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## Über dieses Buch

Fractional-order Systems and Controls details the use of fractional calculus in the description and modeling of systems, and in a range of control design and practical applications. It is largely self-contained, covering the fundamentals of fractional calculus together with some analytical and numerical techniques and providing MATLAB® codes for the simulation of fractional-order control (FOC) systems. Many different FOC schemes are presented for control and dynamic systems problems. Practical material relating to a wide variety of applications is also provided. All the control schemes and applications are presented in the monograph with either system simulation results or real experimental results, or both. Fractional-order Systems and Controls provides readers with a basic understanding of FOC concepts and methods, so they can extend their use of FOC in other industrial system applications, thereby expanding their range of disciplines by exploiting this versatile new set of control techniques.

## Inhaltsverzeichnis

### Chapter 1. Introduction

Students of mathematics, sciences, and engineering encounter the differential operators d/d

x

, d

2

/d

x

2

,

etc.

, but probably few of them ponder over whether it is necessary for the order of differentiation to be an integer. Why not be a rational, fractional, irrational, or even a complex number? At the very beginning of integral and differential calculus, in a letter to L’Hôpital in 1695, Leibniz himself raised the question: “Can the meaning of derivatives with integer order be generalized to derivatives with non-integer orders?” L’Hôpital was somewhat curious about that question and replied by another question to Leibniz: “What if the order will be 1/2?” Leibniz in a letter dated September 30, 1695 replied: “It will lead to a paradox, from which one day useful consequences will be drawn.” The question raised by Leibniz for a non-integer-order derivative was an ongoing topic for more than 300 years, and now it is known as

fractional calculus

, a generalization of ordinary differentiation and integration to arbitrary (non-integer) order.

Before introducing fractional calculus and its applications to control in this book, it is important to remark that “fractional,” or “fractional-order,” are improperly used words. A more accurate term should be “non-integer-order,” since the order itself can be irrational as well. However, a tremendous amount of work in the literature use “fractional” more generally to refer to the same concept. For this reason, we are using the term “fractional” in this book.

### Chapter 2. Fundamentals of Fractional-order Systems

Essentially, the mathematical problem for defining fractional-order derivatives and integrals consists of the following [2,7]: to establish, for each function

f

(

z

),

z

=

x

+ j

y

of a general enough class, and for each number α (rational, irrational or complex), a correspondence with a function

$$g(z) = \mathcal{D}^{\alpha}_{c} f(z)$$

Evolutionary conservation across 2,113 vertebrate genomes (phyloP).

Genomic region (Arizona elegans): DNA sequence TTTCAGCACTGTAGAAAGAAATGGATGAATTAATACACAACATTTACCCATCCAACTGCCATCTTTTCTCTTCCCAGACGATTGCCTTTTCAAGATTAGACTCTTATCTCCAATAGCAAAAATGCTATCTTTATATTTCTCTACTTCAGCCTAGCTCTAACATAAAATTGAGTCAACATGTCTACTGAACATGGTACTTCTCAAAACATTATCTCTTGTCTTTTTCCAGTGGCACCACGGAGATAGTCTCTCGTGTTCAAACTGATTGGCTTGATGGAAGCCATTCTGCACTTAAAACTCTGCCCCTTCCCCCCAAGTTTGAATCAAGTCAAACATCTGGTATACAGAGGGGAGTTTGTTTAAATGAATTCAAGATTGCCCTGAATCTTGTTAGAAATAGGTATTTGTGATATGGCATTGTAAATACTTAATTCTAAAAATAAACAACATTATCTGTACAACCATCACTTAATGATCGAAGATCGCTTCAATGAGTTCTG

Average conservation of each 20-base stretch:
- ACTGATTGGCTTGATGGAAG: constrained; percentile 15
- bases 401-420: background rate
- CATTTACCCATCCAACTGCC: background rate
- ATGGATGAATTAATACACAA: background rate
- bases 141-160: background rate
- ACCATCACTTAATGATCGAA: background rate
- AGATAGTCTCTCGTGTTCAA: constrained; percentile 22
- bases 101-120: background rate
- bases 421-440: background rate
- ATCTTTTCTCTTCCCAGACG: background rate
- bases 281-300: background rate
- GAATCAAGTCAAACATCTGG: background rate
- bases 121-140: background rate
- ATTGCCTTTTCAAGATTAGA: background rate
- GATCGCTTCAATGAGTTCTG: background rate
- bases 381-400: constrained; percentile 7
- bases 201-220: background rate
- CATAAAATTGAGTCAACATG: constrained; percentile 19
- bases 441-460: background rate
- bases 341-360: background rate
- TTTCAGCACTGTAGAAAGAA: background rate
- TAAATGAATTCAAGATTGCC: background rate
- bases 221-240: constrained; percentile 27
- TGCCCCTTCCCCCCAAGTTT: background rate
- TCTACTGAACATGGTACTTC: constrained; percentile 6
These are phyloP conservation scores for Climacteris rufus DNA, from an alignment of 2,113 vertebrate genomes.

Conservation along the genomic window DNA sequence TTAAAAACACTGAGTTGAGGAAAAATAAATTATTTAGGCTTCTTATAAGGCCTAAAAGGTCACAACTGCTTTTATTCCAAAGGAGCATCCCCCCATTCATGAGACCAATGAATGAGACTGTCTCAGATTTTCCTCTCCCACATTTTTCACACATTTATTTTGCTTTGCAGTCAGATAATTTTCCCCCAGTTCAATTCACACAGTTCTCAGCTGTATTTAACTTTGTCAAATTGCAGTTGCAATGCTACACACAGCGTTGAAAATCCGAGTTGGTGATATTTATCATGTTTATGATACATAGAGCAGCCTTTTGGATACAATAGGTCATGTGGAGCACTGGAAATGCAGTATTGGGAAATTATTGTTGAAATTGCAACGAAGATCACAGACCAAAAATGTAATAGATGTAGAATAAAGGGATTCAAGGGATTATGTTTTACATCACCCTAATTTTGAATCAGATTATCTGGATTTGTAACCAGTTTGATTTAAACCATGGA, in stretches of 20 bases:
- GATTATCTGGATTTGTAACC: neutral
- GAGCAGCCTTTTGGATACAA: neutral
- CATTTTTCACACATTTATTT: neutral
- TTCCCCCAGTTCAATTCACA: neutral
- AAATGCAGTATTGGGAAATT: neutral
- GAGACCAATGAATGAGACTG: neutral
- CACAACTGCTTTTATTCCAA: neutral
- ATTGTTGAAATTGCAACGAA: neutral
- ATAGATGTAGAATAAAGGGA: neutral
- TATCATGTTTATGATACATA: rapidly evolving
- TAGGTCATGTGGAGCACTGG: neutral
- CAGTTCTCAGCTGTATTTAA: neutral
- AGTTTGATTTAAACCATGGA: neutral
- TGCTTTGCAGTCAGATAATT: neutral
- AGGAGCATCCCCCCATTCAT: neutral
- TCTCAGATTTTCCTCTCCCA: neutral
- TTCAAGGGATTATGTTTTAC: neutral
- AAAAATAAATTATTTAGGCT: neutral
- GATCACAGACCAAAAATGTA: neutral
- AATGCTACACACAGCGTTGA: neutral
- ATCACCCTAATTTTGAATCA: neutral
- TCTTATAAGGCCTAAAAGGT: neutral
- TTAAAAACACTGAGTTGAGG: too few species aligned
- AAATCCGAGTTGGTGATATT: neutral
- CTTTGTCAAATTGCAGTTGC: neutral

fulfilling the following conditions.

### Chapter 3. State-space Representation and Analysis

The principles presented in Chapter 2 for studying fractional-order dynamic systems expressed in the input-output representation are extended in this chapter to the state-space representation. This chapter considers only systems that exhibit the following features, which are similar to those considered in the previous chapter: (1) systems are linear, (2) systems are time invariant, and (3) systems are of commensurate-order. We will show that this last property enables models and properties that are a quite straightforward generalization of well known results for integer-order LTI (linear time invariant) systems to be obtained. This chapter is divided into two parts: the first is devoted to the study of the representation and analysis of continuous systems, and the second studies discrete systems. Similar results are obtained for both kinds of systems in modeling, solution of the differential (or difference) equations, stability analysis, controllability, and observability.

### Chapter 4. Fundamentals of Fractional-order Control

This chapter gives a historical review of fractional-order control. The main basis of the application of fractional calculus to control is given. In order for the reader to understand the effects of the generalized control actions (derivative and integral ones), a section is devoted to this topic.

### Chapter 5. Fractional-order Proportional Integral Controller Tuning for First-order Plus Delay Time Plants

PID (proportional integral derivative) controllers are the most popular controllers used in industry because of their simplicity, performance robustness, and the availability of many effective and simple tuning methods based on minimum plant model knowledge [82]. A survey has shown that 90% of control loops are of PI or PID structures [83, 84]. In control engineering, a dynamic field of research and practice, better performance is constantly demanded; therefore, developing better and simpler control algorithms is a continuing objective.

### Chapter 6. Fractional-order Proportional Derivative Controller Tuning for Motion Systems

In Chapter 5, we focused on fractional-order proportional integral controller tuning. The plants to be controlled are assumed to be FOPDT plants. In this chapter, we focus on fractional-order proportional derivative controllers, PD

μ

, for another class of plants that are very common in motion control applications. A new tuning method for PD

μ